Microsoft to Work with Novell's Linux
STEVE INSKEEP, host:
Some other news. A couple of bitter business rivals are going to try to become a little more compatible. Microsoft reached an agreement that will allow its Windows operating system, with which most people are familiar, to work with the open source Linux system used by rival Novell. NPR's Laura Sydell reports that should make companies that use both systems happy.
LAURA SYDELL: Novell's Linux-based operating system and the Windows operating system don't communicate. At times, that's made life rough for business customers, says Rob Enderle, an analyst with Enderle Group. Suppose an employee is putting in data and...
Mr. ROB ENDERLE (Analyst, Enderle Group): The data you're entering, it doesn't seem to be going anyplace and it might actually look like a system freeze to you. And it has nothing to do with what's going on in your desktop; it has everything to do with what's going on on the servers.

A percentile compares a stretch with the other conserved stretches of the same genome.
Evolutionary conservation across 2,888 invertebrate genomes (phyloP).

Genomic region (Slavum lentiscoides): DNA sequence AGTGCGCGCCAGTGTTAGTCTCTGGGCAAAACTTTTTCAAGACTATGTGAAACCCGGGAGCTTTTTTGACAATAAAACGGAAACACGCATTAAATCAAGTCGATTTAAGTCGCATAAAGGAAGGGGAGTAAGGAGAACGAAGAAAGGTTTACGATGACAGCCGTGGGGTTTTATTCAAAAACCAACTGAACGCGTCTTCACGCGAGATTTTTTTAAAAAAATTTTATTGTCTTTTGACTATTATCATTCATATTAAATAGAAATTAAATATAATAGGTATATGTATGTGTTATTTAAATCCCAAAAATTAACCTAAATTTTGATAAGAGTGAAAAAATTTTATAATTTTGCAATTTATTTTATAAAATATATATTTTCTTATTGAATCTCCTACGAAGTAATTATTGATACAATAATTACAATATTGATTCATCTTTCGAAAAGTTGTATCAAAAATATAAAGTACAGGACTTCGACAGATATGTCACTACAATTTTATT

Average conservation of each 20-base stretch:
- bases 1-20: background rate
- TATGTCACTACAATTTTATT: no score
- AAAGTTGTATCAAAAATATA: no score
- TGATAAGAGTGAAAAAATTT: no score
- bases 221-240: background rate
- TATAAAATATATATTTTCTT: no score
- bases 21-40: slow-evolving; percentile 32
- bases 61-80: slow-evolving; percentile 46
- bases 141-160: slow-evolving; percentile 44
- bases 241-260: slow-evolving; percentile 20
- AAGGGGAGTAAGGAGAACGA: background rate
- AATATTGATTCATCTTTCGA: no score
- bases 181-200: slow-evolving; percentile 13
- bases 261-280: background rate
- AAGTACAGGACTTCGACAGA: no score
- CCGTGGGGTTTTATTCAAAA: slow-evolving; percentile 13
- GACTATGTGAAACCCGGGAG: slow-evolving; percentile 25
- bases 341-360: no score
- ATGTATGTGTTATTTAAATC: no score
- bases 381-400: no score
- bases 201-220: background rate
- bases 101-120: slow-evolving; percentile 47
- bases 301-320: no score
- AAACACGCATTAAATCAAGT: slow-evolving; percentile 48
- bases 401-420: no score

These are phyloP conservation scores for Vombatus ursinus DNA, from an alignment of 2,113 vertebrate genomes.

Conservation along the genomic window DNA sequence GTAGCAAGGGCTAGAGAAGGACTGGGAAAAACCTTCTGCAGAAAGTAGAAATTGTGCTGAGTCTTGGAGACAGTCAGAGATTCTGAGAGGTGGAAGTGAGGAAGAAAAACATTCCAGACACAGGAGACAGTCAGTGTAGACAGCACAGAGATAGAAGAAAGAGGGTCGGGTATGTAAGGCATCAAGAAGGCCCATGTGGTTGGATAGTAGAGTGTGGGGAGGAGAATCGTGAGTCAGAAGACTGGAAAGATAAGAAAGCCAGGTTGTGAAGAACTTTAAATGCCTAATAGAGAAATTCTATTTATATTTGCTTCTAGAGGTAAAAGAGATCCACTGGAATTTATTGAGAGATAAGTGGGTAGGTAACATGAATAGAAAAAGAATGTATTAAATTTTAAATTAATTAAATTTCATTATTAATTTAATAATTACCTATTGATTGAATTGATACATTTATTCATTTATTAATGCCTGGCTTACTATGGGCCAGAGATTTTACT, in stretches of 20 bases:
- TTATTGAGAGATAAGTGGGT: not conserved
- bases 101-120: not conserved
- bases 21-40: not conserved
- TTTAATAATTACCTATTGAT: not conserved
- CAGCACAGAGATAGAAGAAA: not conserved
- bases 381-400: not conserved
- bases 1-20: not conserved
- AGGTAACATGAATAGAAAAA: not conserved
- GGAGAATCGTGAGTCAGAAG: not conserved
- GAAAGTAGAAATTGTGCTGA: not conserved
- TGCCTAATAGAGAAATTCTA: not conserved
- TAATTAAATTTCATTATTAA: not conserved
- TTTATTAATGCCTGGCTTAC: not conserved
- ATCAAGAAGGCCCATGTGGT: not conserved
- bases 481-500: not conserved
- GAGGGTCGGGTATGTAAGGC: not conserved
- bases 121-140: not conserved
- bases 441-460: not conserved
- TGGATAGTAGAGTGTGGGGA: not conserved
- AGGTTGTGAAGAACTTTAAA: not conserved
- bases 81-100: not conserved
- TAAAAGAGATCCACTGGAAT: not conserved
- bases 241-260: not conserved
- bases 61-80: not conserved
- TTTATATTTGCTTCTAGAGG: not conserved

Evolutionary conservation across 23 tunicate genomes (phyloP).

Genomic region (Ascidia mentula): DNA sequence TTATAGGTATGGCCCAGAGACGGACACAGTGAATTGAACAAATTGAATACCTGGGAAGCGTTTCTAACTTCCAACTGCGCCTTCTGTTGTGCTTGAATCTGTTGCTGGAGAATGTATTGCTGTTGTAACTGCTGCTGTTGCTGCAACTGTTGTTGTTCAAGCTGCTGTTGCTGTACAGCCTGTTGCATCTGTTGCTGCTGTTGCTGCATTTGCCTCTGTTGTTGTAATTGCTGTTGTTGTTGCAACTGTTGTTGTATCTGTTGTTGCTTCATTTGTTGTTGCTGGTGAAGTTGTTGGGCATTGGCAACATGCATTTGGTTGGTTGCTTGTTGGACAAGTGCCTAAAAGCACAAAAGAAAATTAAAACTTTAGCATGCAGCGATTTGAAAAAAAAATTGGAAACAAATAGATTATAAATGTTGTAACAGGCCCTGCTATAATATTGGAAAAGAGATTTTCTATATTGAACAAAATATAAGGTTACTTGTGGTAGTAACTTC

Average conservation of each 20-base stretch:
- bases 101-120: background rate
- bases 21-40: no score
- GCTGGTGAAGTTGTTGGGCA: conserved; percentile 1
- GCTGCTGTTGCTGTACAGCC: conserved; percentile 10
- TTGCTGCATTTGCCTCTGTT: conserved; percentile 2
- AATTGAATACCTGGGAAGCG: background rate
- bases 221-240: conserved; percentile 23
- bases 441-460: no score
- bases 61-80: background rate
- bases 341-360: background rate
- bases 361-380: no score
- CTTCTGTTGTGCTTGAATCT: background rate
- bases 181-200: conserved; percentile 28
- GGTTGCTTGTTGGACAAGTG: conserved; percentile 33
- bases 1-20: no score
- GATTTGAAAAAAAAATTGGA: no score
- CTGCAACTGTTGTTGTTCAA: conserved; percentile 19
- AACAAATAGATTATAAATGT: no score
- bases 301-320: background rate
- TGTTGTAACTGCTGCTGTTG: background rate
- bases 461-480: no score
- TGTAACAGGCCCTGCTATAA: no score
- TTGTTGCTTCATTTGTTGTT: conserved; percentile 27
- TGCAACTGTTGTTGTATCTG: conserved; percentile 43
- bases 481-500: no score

SYDELL: The deal between Novell and Microsoft will open communication between the operating systems and should make the servers work more smoothly.
Mr. ENDERLE: You have two belief principles on both sides coming together in a kumbaya moment.
SYDELL: At a press conference in San Francisco, where the two companies announced the agreement, there wasn't an singing. A pragmatic Microsoft chief Steve Ballmer said it was a response to unhappy customers.
Mr. STEVE BALLMER (CEO, Microsoft): This is a set of agreements that really I think will greatly enhance interoperability between Linux and Windows and give customers greater flexibility in ways that they have certainly been asking.
SYDELL: And while software for the companies may now be in harmony, it's not all sweet music between Microsoft and Novell. The deal does not affect an anti-trust suit brought by Novell that's already cost Microsoft more than $500 million.
Laura Sydell, NPR News, San Francisco.
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